Friday, 18 September 2015

Queenstown - I still don't get it

Convention Centre economics are about as wonky as stadium economics. Field of Dreams stuff mostly.

So when a private outfit says that it wants to build a convention centre using its own money, you'd expect a city council to be pretty accommodating, right? They get the hallowed thing and don't have to pay.

Not if you're in Queenstown.

Loyal readers will remember this one from last year. I'd then written:
Chris Hutching over at NBR (gated) has the story.*

Alastair Porter wants to open a convention centre near the Queenstown airport, called "Remarkables Park". He wants to target smaller Australasian conventions, noting the pretty saturated market for the big international ones. He's lodged the consents to get started. Queenstown Council wishes instead to have a bigger venue downtown to anchor a retail, hotel and entertainment district.

Queenstown accountant Duncan Fea is quoted in support of the Council proposal, saying simultaneously that it will hurt the central business district because of the airport location and that, because it's at the airport, there will be logistical difficulties in getting attendees to and from downtown hotels. I'd have thought that conventioneers staying downtown and catching a shuttle would have given downtown Queenstown the best of both worlds: a centre they don't have to pay for, evening traffic from conventioneers, and no big deadspot downtown when there isn't a convention on.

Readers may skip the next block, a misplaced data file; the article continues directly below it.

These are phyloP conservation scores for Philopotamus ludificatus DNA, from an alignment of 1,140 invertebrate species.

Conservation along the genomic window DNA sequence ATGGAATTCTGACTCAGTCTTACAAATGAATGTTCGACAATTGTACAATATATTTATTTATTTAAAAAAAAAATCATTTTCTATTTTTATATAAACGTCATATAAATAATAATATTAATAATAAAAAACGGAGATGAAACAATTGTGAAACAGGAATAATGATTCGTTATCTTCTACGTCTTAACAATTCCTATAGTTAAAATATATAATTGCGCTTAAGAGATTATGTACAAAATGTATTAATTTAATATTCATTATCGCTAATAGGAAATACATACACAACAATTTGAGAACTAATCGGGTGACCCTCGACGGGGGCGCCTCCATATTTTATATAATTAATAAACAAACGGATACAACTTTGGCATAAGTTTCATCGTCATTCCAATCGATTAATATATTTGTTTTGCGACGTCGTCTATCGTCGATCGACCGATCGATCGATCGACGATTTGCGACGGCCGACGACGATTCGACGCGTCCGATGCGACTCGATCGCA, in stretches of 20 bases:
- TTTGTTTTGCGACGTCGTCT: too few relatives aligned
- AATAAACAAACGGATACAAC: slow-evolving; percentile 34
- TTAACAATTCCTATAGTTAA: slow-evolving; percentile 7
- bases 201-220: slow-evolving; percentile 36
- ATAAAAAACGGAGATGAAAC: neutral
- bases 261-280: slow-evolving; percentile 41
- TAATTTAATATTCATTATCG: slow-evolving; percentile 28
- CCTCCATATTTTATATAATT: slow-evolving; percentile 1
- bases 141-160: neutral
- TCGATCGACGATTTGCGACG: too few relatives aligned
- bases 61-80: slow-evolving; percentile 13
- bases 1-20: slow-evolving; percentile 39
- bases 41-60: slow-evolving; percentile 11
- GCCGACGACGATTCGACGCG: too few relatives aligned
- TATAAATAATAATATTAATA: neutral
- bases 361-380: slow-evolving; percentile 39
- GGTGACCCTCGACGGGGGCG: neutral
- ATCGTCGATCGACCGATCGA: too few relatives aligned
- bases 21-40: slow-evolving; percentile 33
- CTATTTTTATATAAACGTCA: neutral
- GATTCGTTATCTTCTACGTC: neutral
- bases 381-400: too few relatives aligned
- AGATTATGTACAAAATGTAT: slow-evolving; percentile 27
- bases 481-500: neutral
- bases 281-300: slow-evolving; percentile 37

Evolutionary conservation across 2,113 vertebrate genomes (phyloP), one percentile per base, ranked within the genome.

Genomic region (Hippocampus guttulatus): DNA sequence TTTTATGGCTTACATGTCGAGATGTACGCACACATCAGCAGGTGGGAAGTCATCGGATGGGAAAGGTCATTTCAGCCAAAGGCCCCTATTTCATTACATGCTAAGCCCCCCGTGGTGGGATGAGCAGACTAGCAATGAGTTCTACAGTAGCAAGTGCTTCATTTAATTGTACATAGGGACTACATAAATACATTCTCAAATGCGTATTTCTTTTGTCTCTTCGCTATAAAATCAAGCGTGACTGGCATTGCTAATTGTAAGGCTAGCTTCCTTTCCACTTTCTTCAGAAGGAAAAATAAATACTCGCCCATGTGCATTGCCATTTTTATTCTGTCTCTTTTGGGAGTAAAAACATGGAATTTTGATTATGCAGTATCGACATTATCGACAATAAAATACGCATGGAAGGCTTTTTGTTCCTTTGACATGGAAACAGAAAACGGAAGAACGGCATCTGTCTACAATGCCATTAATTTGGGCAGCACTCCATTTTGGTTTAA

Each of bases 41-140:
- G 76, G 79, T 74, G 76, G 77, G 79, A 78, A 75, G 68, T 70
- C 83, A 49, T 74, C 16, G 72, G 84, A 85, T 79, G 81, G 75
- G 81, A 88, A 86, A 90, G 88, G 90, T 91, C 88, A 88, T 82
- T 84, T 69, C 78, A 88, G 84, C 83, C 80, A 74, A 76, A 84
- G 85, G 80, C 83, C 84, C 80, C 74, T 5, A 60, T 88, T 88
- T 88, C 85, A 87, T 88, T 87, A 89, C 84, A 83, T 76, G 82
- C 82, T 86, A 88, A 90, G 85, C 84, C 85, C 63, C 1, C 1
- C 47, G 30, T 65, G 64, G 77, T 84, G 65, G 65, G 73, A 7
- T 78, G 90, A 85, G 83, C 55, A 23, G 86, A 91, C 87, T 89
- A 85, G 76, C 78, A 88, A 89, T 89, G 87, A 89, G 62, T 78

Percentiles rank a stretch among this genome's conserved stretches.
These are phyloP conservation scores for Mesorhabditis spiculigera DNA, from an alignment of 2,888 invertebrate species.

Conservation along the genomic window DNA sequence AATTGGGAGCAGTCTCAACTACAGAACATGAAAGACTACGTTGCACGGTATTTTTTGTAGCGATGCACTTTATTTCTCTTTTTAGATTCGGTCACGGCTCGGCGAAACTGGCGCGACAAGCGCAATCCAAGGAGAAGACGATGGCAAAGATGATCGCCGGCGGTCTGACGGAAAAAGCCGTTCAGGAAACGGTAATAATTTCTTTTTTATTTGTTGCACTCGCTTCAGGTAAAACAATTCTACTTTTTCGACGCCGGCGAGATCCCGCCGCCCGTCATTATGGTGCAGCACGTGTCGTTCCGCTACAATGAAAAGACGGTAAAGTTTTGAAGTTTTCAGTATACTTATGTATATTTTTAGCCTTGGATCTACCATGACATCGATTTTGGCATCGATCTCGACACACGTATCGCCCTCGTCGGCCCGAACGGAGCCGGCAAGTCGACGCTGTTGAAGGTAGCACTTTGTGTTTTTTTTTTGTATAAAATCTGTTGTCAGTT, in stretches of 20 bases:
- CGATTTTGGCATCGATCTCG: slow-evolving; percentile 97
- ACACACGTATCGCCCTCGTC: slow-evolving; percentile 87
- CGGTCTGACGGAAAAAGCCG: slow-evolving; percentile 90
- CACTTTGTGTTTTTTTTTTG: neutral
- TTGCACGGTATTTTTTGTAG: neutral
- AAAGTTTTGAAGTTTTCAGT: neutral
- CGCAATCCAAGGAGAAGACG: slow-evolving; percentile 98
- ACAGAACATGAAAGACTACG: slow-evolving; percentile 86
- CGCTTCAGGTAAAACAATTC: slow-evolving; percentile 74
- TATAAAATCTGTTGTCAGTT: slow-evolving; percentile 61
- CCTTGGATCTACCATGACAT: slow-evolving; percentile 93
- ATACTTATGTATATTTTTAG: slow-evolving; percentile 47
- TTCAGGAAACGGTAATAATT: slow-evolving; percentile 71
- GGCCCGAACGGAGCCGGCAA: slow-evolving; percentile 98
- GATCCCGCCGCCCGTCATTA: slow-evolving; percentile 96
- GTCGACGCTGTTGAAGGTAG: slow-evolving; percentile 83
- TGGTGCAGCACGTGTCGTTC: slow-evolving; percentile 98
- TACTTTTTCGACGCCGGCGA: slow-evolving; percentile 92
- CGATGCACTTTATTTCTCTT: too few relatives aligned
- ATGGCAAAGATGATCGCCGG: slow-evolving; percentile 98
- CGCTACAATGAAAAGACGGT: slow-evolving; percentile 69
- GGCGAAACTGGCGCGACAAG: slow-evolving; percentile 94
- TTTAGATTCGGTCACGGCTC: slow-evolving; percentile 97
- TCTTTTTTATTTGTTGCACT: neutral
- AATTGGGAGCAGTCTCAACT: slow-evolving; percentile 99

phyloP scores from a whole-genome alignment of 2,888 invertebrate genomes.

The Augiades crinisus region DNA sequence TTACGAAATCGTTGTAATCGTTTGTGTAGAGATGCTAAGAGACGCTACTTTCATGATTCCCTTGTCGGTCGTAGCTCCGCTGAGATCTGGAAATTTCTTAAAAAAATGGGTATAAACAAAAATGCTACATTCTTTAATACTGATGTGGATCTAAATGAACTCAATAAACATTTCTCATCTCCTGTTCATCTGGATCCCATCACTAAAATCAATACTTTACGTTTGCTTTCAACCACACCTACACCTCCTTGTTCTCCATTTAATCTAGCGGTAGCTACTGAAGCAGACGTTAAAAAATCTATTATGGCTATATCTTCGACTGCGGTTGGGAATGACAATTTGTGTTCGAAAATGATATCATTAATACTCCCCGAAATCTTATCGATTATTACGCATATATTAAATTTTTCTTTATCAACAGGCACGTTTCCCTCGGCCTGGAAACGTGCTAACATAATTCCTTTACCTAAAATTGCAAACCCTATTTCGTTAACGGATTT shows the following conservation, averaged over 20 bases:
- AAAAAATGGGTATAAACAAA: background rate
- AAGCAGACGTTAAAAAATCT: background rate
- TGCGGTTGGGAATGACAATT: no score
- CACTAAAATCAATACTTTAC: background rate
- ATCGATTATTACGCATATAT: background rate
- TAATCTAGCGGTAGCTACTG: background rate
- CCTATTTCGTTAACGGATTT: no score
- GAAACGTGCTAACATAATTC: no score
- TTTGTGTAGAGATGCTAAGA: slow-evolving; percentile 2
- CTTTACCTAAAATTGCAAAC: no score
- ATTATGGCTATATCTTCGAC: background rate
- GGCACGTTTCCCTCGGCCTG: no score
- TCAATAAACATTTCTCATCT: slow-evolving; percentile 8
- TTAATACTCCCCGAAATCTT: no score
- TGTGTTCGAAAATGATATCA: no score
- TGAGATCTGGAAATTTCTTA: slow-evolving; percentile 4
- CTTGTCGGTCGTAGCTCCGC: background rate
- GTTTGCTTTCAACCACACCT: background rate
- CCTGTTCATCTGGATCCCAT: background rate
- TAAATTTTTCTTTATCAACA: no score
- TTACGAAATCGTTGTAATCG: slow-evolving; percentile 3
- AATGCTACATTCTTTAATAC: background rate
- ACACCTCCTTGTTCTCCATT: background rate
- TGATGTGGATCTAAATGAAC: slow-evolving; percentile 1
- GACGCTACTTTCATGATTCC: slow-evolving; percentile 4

I'd also have thought that Queenstown would have been a tough venue for big international conventions anyway because anybody going there needs to connect from Brisbane, Sydney, Melbourne, Christchurch, Wellington or Auckland. It's a beautiful spot, but it's a hop away only from places that already have, or are planning to have, ridiculously big convention facilities for international conferences.

I can't get how anybody's calculations would lead them to conclude you get higher net benefits for a downtown convention centre that you have to pay for than from one near the airport, whose visitors stay downtown anyway,** and that, critically, you don't have to pay for.

Does Queenstown really want to *punch* a gift-horse in the mouth?
Well, the saga continues. The NBR's Chris Hutching remains on the case.
A council meeting last week heard how the total anticipated direct cost to deliver the facility is $58.1 million including $55 million in construction cost, $1.7 million working capital, and $1.4 million in infrastructure upgrades. Rates would glean $31.4 million along with debt funding.
The balance of $26.7 million is being sought from the government and other sources including local community trusts, Otago Regional Council, and commercial sponsorship.
A central government funding proposal was provided to the Ministry of Business for consideration by the Treasury in January.
The developer of the Remarkables Park shopping centre has offered to build a convention centre near the airport at no cost to ratepayers. But the council wants the convention centre built near the centre of town.
So for the sake of a couple miles' distance, Council wants to spend tens of millions - presumably because a downtown centre will have greater flow-on benefits for downtown businesses. But, if I'm not wrong, it's Queenstown Council that complains, loudly, about all the costs that tourists impose on local services that the City isn't able to recoup in rates.

And is it really plausible that a conventioneer flown in to Queenstown wouldn't spend some time downtown as well?

There may be good reason for the general and widespread view that local councils suffer from severe competence issues.

No comments:

Post a Comment